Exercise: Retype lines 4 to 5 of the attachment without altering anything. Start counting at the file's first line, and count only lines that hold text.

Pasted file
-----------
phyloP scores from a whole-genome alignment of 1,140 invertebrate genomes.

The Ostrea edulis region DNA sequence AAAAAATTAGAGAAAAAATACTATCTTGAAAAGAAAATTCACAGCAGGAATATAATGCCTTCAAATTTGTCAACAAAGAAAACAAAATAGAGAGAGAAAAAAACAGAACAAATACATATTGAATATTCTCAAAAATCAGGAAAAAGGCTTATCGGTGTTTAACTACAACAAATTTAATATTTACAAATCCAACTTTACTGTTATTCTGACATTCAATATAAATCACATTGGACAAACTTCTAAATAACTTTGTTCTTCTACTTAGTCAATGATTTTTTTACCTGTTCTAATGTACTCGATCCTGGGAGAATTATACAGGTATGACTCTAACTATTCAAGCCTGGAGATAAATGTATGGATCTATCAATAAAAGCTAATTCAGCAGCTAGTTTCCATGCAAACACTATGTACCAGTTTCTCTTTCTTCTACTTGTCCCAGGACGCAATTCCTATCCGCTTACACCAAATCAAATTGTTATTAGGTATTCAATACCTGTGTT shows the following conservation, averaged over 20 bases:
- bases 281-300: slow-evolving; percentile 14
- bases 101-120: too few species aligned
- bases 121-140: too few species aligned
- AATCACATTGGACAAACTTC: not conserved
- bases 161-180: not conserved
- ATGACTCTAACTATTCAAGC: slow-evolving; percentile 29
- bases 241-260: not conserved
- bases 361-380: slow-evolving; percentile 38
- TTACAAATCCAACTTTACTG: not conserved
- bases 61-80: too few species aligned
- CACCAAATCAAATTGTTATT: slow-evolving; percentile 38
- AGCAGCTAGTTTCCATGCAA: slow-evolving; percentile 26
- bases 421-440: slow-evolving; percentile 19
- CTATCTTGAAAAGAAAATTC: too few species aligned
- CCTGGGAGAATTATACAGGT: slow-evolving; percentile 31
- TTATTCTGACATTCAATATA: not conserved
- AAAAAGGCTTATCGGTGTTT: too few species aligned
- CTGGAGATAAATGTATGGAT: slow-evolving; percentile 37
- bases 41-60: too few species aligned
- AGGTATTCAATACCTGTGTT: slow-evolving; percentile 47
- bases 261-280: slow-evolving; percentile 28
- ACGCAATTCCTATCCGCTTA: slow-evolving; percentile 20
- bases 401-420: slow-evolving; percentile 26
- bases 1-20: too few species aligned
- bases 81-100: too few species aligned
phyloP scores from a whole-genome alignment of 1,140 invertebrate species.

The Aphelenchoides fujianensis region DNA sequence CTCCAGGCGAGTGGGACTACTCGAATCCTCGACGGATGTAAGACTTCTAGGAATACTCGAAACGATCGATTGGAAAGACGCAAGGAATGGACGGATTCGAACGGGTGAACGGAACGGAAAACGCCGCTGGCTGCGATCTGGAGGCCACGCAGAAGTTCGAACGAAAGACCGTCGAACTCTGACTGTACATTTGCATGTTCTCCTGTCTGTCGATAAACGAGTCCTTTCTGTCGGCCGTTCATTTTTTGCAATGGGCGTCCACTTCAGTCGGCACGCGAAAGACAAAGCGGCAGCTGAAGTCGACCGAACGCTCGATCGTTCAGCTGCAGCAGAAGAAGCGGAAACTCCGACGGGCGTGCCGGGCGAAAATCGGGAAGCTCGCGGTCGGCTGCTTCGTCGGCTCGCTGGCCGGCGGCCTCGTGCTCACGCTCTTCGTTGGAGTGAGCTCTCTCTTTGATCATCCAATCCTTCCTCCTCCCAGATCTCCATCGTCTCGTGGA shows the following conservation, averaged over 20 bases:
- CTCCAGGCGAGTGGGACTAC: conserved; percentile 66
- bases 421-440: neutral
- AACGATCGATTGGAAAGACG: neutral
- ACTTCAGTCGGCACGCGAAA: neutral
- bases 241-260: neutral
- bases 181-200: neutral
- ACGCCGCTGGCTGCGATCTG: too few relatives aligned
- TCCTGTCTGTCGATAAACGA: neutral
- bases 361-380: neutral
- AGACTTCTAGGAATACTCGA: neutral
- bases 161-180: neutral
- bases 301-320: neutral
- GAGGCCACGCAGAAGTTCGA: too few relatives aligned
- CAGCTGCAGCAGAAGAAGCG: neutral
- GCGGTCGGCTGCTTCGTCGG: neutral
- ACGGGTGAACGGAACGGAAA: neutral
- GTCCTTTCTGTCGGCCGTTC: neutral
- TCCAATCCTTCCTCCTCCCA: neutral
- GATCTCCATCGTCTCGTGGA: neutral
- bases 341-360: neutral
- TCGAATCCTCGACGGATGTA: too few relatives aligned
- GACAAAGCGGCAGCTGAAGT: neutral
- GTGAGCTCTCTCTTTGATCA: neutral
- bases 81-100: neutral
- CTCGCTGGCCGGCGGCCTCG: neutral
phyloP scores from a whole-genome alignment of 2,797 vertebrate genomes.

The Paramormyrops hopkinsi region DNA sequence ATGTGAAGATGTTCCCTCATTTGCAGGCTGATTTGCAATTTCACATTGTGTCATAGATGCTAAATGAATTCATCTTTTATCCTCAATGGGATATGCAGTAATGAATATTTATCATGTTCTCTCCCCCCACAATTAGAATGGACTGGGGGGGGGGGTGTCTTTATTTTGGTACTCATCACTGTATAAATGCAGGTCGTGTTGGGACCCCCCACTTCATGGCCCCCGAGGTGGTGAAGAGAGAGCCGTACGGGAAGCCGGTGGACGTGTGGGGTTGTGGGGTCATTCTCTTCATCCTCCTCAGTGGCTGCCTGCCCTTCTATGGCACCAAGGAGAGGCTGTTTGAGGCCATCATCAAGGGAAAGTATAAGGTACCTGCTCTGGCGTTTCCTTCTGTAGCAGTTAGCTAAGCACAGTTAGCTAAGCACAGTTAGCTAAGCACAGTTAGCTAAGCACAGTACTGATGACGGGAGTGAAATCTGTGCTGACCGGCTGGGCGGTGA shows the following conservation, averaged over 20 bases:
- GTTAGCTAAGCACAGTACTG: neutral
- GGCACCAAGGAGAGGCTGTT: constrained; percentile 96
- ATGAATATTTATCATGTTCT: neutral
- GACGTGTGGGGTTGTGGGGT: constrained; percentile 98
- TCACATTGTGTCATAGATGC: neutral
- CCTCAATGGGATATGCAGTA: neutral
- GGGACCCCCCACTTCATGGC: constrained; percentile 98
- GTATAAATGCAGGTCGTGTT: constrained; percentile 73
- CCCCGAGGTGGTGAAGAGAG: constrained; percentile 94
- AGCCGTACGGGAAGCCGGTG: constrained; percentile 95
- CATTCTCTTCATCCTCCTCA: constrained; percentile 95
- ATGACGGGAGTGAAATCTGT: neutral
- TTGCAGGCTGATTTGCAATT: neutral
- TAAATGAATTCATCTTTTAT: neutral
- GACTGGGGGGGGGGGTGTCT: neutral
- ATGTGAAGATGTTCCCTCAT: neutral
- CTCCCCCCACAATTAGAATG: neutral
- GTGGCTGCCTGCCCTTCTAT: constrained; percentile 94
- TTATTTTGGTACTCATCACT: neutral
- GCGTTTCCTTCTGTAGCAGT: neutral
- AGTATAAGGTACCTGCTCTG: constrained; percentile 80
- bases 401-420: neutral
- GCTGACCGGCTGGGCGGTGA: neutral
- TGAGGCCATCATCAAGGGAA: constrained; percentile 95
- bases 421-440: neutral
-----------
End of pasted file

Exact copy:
- bases 101-120: too few species aligned
- bases 121-140: too few species aligned